Mission Is-possible: Industry focuses fight against beach litter

Although there are many unjus­ti­fied claims about the preva­lence of expand­ed poly­styrene (EPS) in the marine envi­ron­ment, it is nev­er good to see EPS on beach­es. Beach lit­ter, regard­less of where it orig­i­nates, hurts the envi­ron­ment and our ecosys­tems, and it needs to be tackled.

The EU-wide beach lit­ter data that the EU insti­tu­tions rely upon don’t specif­i­cal­ly call out EPS due to its low vol­ume. Indeed, less than 1% of all lit­ter items found on EU beach­es has been clear­ly iden­ti­fied as poly­styrene (EPS is just one of sev­er­al mate­ri­als in the poly­styrene cat­e­go­ry). A report found EPS fish box­es in some beach­es — but only as 0.02% of all lit­ter. Still, regard­less of these num­bers, the EPS indus­try has put this fight as one of its main objec­tives for the years to come.

EUMEPS, the Euro­pean EPS indus­try asso­ci­a­tion, a key sup­port­er of Smart Pack­ag­ing Europe, has been a found­ing mem­ber and part­ner of Oper­a­tion Clean Sweep (OCS). The OCS works on stop­ping the leak­age of plas­tic pel­lets dur­ing pro­duc­tion, trans­porta­tion, han­dling, or even dur­ing its recy­cling across Europe. This oper­a­tion has been suc­cess­ful in its fight, with 85% of facil­i­ties con­sid­er­ing that the imple­men­ta­tion of the OCS pro­gramme had had a pos­i­tive impact on their oper­a­tional pel­let management.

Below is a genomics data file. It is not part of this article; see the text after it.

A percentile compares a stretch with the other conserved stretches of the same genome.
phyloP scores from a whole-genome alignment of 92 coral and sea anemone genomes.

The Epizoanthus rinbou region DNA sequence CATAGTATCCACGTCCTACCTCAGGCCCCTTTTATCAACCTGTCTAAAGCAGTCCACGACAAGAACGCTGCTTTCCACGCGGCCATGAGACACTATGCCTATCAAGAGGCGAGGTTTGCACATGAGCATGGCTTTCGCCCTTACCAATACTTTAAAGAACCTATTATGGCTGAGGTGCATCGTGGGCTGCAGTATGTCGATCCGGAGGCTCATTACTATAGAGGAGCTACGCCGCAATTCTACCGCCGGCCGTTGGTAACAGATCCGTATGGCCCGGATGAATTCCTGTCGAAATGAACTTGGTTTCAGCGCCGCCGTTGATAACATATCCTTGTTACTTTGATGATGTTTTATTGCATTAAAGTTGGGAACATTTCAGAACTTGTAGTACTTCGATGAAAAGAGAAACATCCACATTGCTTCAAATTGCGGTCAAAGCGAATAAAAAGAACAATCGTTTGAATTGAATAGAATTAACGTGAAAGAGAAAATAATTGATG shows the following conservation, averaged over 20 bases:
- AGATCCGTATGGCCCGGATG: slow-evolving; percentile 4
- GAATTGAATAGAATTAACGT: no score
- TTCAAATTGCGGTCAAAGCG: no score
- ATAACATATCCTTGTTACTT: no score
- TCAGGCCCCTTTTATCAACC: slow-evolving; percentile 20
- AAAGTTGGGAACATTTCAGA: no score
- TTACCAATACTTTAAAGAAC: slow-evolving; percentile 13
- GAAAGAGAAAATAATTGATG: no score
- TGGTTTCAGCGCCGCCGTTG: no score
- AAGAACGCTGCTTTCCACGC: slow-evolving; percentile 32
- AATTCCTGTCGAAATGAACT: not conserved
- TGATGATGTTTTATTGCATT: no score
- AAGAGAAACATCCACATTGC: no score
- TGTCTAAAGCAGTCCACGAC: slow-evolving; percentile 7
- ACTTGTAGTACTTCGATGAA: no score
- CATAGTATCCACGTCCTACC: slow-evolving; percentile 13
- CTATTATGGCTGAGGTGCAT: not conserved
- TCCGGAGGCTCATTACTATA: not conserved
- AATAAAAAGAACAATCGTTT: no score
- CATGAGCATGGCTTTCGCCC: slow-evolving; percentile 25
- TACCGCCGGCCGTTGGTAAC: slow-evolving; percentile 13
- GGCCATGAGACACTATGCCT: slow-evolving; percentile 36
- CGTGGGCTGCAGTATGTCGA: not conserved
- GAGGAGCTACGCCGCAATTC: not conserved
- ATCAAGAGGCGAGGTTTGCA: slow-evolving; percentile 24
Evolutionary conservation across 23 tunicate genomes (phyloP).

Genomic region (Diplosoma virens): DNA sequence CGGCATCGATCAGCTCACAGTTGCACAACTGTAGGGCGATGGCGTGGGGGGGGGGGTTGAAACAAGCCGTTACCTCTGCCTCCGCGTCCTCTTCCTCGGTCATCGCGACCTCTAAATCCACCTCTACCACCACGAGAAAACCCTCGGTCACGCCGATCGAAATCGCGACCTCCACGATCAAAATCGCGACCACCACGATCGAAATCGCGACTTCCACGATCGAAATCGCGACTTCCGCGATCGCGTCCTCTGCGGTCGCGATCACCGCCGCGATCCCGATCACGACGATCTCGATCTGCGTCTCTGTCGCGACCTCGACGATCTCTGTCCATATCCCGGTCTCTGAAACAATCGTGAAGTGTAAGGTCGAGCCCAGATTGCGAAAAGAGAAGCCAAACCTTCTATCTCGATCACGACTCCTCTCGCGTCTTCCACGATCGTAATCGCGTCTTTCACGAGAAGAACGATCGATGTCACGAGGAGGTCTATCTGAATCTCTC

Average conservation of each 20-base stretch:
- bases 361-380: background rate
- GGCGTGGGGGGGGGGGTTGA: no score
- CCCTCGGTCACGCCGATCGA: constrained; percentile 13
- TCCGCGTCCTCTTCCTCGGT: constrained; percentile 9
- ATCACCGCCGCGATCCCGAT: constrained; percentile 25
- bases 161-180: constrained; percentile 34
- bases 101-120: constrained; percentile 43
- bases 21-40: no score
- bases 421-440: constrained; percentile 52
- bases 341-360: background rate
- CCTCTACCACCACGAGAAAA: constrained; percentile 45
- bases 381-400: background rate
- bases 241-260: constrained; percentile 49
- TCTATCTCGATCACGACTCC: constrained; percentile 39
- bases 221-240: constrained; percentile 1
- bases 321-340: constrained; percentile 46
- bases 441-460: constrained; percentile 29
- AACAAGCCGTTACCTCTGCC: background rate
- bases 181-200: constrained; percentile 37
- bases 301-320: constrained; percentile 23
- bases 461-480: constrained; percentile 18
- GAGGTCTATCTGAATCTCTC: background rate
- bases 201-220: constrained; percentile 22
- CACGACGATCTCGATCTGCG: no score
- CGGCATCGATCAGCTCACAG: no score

BEWI, anoth­er Smart Pack­ag­ing Europe sup­port­er and EUMEPS mem­ber, is quick­ly expand­ing its col­lab­o­ra­tion with Doca Pesca to col­lect EPS fish box­es for recy­cling in fish­ing ports across Por­tu­gal. In Ses­im­bra, near Lis­bon, they installed reten­tion cages where fish box­es can be deposit­ed in one acces­si­ble place, allow­ing for eas­i­er col­lec­tion while pre­vent­ing any waste from end­ing up in the sea. These box­es can then be picked up and recy­cled in BEWI’s recy­cling plant.

In Greece, on the oth­er hand, the EPS nation­al asso­ci­a­tion, EPS Hel­las, is sup­port­ing an ini­tia­tive led by the non-prof­it organ­i­sa­tion Arch­i­pel­a­gos Insti­tute of Marine Con­ser­va­tion to put in place an exper­i­men­tal net for the clean­ing of sur­face waters from plas­tic waste. The results of the tri­als showed that it can col­lect large amounts of float­ing debris, while it also does not trap marine organisms.

These are only some of the many ini­tia­tives that the EPS indus­try has put for­ward to com­bat beach lit­ter all over the con­ti­nent. The EPS Indus­try con­tin­ues to work with oth­er stake­hold­ers to fur­ther improve the per­for­mance of these initiatives.

It is nev­er good to see EPS on beach­es, espe­cial­ly because it is 100% recyclable.
AuthorDaniel Costa